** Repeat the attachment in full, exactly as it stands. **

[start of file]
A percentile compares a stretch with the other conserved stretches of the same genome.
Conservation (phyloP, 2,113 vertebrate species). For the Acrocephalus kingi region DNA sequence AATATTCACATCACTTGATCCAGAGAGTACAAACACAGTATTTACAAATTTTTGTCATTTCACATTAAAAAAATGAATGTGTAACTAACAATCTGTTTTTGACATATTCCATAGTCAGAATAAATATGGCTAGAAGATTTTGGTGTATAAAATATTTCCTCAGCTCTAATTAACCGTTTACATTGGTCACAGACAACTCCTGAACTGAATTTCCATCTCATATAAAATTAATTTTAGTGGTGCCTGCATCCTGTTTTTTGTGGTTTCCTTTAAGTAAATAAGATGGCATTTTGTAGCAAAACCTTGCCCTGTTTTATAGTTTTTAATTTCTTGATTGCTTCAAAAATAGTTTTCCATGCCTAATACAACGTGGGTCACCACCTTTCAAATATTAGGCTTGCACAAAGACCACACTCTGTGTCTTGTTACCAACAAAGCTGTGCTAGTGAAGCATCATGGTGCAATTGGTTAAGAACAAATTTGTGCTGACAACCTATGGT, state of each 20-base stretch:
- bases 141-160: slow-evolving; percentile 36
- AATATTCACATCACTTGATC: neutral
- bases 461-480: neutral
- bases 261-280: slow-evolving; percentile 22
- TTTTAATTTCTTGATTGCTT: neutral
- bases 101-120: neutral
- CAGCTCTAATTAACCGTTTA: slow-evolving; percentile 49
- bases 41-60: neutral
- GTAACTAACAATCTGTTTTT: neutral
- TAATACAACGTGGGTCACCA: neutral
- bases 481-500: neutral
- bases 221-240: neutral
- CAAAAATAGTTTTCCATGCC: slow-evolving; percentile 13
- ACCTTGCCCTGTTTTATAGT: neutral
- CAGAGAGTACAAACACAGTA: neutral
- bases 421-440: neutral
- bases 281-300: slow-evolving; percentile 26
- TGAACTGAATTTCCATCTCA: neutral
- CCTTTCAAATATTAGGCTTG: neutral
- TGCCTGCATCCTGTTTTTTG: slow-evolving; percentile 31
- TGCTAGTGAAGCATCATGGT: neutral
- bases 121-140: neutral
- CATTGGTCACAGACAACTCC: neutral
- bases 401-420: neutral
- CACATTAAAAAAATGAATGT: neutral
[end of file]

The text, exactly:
A percentile compares a stretch with the other conserved stretches of the same genome.
Conservation (phyloP, 2,113 vertebrate species). For the Acrocephalus kingi region DNA sequence AATATTCACATCACTTGATCCAGAGAGTACAAACACAGTATTTACAAATTTTTGTCATTTCACATTAAAAAAATGAATGTGTAACTAACAATCTGTTTTTGACATATTCCATAGTCAGAATAAATATGGCTAGAAGATTTTGGTGTATAAAATATTTCCTCAGCTCTAATTAACCGTTTACATTGGTCACAGACAACTCCTGAACTGAATTTCCATCTCATATAAAATTAATTTTAGTGGTGCCTGCATCCTGTTTTTTGTGGTTTCCTTTAAGTAAATAAGATGGCATTTTGTAGCAAAACCTTGCCCTGTTTTATAGTTTTTAATTTCTTGATTGCTTCAAAAATAGTTTTCCATGCCTAATACAACGTGGGTCACCACCTTTCAAATATTAGGCTTGCACAAAGACCACACTCTGTGTCTTGTTACCAACAAAGCTGTGCTAGTGAAGCATCATGGTGCAATTGGTTAAGAACAAATTTGTGCTGACAACCTATGGT, state of each 20-base stretch:
- bases 141-160: slow-evolving; percentile 36
- AATATTCACATCACTTGATC: neutral
- bases 461-480: neutral
- bases 261-280: slow-evolving; percentile 22
- TTTTAATTTCTTGATTGCTT: neutral
- bases 101-120: neutral
- CAGCTCTAATTAACCGTTTA: slow-evolving; percentile 49
- bases 41-60: neutral
- GTAACTAACAATCTGTTTTT: neutral
- TAATACAACGTGGGTCACCA: neutral
- bases 481-500: neutral
- bases 221-240: neutral
- CAAAAATAGTTTTCCATGCC: slow-evolving; percentile 13
- ACCTTGCCCTGTTTTATAGT: neutral
- CAGAGAGTACAAACACAGTA: neutral
- bases 421-440: neutral
- bases 281-300: slow-evolving; percentile 26
- TGAACTGAATTTCCATCTCA: neutral
- CCTTTCAAATATTAGGCTTG: neutral
- TGCCTGCATCCTGTTTTTTG: slow-evolving; percentile 31
- TGCTAGTGAAGCATCATGGT: neutral
- bases 121-140: neutral
- CATTGGTCACAGACAACTCC: neutral
- bases 401-420: neutral
- CACATTAAAAAAATGAATGT: neutral